Stephan Micus

The Music of Stones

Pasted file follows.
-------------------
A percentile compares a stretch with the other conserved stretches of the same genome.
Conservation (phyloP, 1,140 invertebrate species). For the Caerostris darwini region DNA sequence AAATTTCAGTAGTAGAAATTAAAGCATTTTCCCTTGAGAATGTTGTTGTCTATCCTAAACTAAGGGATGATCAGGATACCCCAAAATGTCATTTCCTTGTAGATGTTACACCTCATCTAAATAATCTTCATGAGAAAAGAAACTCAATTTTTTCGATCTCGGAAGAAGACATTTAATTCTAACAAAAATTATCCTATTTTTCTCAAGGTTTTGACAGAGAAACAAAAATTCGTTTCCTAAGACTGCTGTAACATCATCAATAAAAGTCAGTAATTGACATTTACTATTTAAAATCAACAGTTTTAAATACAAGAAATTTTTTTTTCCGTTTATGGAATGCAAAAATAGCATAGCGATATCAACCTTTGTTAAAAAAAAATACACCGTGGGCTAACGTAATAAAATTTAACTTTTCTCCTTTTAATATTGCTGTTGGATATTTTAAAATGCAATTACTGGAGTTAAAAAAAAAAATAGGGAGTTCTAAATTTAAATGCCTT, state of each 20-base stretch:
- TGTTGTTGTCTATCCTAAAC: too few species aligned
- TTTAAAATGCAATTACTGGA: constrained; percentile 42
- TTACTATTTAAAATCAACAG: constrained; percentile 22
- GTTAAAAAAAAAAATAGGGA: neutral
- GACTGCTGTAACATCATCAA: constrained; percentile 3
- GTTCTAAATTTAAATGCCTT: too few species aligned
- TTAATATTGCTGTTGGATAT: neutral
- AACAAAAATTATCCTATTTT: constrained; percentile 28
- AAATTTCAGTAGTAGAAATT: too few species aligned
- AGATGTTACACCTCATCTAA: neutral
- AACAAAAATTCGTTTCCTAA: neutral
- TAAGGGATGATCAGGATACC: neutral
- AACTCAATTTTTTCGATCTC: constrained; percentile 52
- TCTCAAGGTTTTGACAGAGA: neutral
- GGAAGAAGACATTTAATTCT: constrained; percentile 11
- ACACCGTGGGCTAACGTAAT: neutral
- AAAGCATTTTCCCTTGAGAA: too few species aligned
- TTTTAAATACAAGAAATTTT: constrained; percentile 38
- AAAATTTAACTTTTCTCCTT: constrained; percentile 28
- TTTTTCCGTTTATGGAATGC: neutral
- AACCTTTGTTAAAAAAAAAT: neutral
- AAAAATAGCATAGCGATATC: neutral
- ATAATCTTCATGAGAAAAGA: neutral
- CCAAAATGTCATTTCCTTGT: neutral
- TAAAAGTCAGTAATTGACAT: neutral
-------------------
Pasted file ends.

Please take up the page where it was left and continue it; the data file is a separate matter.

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Continuing his musical quest across countries and cultures, Stephan Micus visits the Cathedral of Ulm, where Elmar Daucher has been sculpting and carving rocks of granite, marble, and basalt specifically for their acoustic potential. Such a curiosity, where Micus is involved, usually results in an album. The Music of Stones is indeed a curious and deep meditation -- a spotlight on the instruments as much as the music. It follows a formula similar to his album Twilight Fields, where tuned clay pots were the centerpiece. "Part 1" ebbs to life with a duet between one of these mythical stones that lays a rich harmonic drone for Micus to solo over with his staple instrument, the shakuhachi. "Part 2" shows off more percussive qualities by having two players with mallets on a single stone, though the novelty of it wears thin and becomes the one passage that breaks the spell. A tin whistle flutters around three stone chimes for "Part 3," and the harmonics attained in this and in "Part 4" sound like a Gamelan of gongs, bowls, kalimbas, mbiras...anything but the Swedish black granite actually responsible. There were no overdubs on the album, so the occasional church bells are heard far off in the background to provide an additional element of unscripted ambience. "Part 6" is enchanting in this regard, along with being the only track to feature vocals (from fellow "rocker" Gunther Federer). It makes a fitting lullaby of prayer to close out the album. Like most Stephan Micus albums, this is not world music, but certainly music from some foreign place within this world. You still can't get blood from a stone, but Daucher and Micus can certainly get life out of one.

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